Paul Grim is a General Partner at venture capital firm SunBridge Partners and blogs on wireless issues at Grim Times.
As an investor, whenever a major consumer electronics launch creates a fuss (especially when it’s from the master himself), I try to step back and see the bigger picture. Is this a game changer in any way? Does it create real investment opportunities that didn’t exist before? What companies or technologies will be impacted by this? Can I make a buck here or not?
The other challenge is to try to minimize your own personal bias, and remind yourself that “I am not the market” (something VCs often have a hard time doing). Being a gadget-hound myself, this can sometimes be hard. So let me get my personal bias out of the way first:
I like it, I might buy it (if my wife lets me), the $499 price will get me into purchase mode, but of course I will buy the model with 3G. I might go for the cheap data plan at first, but will blow through it and move to the unlimited plan. I will certainly no longer be watching movies on cross-country flights on my puny iPod Touch. I will ditch my girly-man HP netbook that my friends tease me about. I will never again try to review a spreadsheet on a smartphone. I will use this on the couch while watching TV instead of getting up and walking over to my Mac (I will not use it in the loo, and if I did, I certainly wouldn’t admit it).
Whew. Glad to get that out of the way. So what’s the iPad’s impact on my investment thesis?
TechCrunch’s MG Siegler is right that the installed base of iPhone/iPod users will naturally migrate to this platform; hopefully that customer base is sufficiently large to attract the developers to create new and heretofore unimagined applications that take advantage of it.
I don’t think this will significantly impact the Kindle’s prospects, but I do think it bifurcates the e-reader market. Other e-readers are going to struggle mightily against two incredibly strong alternatives — one, the leading, lower-cost, elegant e-ink book platform, and two, the leading, higher-cost, aesthetically gorgeous, multifunction tablet platform. The only tablet/reader that has a chance of breaking into this market now will be the long-imagined magic scroll (and let’s face it, Apple will be releasing that at Macworld 2011). People have been predicting the outcome for months. But now it’s here, and no nooks or crannies can hide the painful truth that the duopoly is upon us.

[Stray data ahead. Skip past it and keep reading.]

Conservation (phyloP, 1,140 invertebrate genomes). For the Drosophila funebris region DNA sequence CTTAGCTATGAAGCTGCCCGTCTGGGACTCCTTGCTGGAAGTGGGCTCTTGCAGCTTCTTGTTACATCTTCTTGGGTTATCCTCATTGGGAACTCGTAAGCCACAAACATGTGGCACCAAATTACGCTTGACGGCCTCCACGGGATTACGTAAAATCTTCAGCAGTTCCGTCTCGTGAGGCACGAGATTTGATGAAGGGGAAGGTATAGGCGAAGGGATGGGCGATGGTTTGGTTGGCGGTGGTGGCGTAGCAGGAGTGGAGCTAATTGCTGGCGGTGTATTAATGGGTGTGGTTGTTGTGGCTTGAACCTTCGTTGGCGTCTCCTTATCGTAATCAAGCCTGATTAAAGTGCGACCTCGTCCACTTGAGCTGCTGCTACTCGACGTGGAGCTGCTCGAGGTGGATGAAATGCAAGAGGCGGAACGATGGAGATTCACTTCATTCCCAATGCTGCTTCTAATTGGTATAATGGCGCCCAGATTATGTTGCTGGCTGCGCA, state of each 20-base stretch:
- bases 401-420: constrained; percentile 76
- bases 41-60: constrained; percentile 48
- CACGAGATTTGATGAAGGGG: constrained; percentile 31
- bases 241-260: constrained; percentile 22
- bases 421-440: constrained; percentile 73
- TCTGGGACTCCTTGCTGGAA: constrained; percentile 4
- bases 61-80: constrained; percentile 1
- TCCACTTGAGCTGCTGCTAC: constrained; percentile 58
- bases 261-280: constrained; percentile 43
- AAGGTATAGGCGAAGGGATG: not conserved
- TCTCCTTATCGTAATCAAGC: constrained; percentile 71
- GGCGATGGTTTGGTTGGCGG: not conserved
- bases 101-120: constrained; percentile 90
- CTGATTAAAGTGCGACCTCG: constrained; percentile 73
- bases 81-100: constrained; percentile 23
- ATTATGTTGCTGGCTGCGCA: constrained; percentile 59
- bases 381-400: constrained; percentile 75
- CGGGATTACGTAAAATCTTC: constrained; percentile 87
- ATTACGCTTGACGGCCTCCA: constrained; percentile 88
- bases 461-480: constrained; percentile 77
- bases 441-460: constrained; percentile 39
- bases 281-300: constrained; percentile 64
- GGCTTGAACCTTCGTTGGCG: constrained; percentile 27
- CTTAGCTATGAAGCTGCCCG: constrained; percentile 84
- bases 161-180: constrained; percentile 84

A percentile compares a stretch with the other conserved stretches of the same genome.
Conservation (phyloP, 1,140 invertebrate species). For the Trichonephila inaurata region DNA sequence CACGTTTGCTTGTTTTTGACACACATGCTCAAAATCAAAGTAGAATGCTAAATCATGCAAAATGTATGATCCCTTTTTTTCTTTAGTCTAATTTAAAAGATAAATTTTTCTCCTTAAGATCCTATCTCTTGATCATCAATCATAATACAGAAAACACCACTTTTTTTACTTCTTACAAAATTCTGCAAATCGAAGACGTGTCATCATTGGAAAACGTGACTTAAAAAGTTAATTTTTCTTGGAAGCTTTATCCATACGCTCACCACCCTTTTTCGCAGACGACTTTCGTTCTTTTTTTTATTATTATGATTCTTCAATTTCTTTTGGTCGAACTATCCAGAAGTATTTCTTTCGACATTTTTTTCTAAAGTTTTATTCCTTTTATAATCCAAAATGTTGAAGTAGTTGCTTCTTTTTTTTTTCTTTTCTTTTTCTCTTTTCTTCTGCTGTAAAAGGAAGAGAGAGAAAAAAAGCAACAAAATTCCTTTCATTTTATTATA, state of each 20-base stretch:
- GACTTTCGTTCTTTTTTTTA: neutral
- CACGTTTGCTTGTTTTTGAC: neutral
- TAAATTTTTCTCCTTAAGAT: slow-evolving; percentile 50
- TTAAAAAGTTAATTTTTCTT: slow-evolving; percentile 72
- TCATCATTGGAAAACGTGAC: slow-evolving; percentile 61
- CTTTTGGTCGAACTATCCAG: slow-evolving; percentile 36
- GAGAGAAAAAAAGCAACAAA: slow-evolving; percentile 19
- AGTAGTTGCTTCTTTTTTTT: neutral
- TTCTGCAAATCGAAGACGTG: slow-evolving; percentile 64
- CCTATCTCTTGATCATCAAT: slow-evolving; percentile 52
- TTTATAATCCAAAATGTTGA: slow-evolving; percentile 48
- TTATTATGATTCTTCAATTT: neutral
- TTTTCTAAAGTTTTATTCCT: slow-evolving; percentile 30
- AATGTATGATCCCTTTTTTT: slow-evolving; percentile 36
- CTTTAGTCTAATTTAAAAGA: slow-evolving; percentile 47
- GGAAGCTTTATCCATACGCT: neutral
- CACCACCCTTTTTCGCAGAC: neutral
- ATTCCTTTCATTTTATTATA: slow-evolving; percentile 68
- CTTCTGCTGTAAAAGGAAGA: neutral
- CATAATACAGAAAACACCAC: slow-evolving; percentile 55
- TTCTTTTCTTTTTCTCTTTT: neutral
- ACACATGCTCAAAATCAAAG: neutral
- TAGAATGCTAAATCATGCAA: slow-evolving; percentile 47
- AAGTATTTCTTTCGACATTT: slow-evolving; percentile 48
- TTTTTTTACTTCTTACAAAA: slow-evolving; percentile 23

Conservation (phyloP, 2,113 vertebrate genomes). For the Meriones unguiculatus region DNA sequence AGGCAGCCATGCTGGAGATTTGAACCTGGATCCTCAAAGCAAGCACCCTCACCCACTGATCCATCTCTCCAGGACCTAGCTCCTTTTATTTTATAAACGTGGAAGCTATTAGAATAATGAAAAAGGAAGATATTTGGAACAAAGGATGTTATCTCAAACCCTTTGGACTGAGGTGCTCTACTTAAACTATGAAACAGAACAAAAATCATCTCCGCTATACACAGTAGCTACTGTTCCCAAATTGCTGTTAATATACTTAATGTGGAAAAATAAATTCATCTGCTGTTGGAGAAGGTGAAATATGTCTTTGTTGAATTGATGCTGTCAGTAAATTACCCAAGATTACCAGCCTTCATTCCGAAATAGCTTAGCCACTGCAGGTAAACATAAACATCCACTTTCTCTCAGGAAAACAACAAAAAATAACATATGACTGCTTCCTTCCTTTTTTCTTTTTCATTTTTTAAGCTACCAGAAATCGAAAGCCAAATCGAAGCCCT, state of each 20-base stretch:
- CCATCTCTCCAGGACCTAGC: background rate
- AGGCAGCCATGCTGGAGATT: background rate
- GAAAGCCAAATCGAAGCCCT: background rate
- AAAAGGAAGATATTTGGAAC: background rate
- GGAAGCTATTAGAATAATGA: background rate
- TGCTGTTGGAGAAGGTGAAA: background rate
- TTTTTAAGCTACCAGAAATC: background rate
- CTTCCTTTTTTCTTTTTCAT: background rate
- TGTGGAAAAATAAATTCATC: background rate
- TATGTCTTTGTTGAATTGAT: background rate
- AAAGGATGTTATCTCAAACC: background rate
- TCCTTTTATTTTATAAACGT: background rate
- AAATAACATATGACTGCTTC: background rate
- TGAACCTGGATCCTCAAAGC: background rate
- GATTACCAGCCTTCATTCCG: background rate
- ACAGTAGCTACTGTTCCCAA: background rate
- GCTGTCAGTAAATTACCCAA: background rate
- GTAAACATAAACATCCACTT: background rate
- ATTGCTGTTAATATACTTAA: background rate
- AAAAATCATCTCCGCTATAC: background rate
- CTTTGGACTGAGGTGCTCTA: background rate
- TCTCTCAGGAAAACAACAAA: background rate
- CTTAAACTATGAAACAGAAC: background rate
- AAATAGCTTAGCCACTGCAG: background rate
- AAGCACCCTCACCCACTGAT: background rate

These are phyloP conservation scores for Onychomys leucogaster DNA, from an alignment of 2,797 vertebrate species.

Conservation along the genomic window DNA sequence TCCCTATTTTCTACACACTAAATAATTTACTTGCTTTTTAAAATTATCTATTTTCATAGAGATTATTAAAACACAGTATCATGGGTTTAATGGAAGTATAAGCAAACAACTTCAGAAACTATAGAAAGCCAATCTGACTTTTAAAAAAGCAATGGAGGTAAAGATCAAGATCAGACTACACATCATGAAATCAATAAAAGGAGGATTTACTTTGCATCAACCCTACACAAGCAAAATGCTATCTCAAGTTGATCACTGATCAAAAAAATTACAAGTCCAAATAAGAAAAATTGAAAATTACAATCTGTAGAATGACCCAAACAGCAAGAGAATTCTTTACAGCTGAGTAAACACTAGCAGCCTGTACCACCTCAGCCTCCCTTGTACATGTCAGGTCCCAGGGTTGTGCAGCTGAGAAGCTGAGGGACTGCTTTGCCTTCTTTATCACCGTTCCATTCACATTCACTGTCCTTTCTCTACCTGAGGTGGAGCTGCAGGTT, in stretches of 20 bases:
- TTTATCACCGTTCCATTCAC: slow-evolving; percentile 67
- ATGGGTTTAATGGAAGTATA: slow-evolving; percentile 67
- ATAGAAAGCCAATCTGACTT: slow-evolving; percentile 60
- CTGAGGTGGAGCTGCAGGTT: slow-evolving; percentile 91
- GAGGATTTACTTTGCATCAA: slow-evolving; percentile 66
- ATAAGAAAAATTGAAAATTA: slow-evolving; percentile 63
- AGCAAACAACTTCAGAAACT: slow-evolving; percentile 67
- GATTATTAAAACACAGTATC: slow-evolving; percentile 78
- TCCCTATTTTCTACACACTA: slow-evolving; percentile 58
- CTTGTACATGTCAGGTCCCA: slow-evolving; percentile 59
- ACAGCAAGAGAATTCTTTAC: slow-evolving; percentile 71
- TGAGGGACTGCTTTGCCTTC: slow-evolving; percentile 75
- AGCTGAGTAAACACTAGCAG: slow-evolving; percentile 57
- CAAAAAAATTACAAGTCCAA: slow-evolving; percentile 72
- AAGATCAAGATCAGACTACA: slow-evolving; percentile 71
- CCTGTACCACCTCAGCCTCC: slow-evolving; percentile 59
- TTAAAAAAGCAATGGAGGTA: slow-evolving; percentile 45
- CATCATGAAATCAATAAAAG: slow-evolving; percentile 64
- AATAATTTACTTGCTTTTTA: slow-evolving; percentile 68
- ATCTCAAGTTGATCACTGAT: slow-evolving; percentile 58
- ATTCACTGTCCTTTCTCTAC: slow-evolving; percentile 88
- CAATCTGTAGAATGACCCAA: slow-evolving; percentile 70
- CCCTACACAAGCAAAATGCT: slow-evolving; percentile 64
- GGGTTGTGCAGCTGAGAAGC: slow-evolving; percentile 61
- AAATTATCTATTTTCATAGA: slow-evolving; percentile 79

This is another giant leap toward the new human-machine interface paradigm. It sounds obvious, but that makes it no less important. Apple is leading the charge on touch, Microsoft is doing the same on gesture with Natal, and Google and others (including one of our portfolio companies, Yap) are driving the bus on voice. All three are critical interface elements in my view, and there may be room for new ones.
Although I do believe there will be many successful apps on the iPad, I don’t believe they are generally venture-backed material. As with most of the iPhone apps, this will be a hits-driven business with little capital intensity; most of the successes will likely be angel or self-funded.
There are some obvious vertical segments that could be completely dominated by the iPad: healthcare, education, design, architecture, basically any field in which someone carries around a clipboard or simply has to move around a lot while working. Startups developing a holistic approach to such vertical solutions might indeed be worth investing in.
Of all the potential impacts, though, the evolution in the human-machine interface is the most intriguing, and the one I will be watching most closely.
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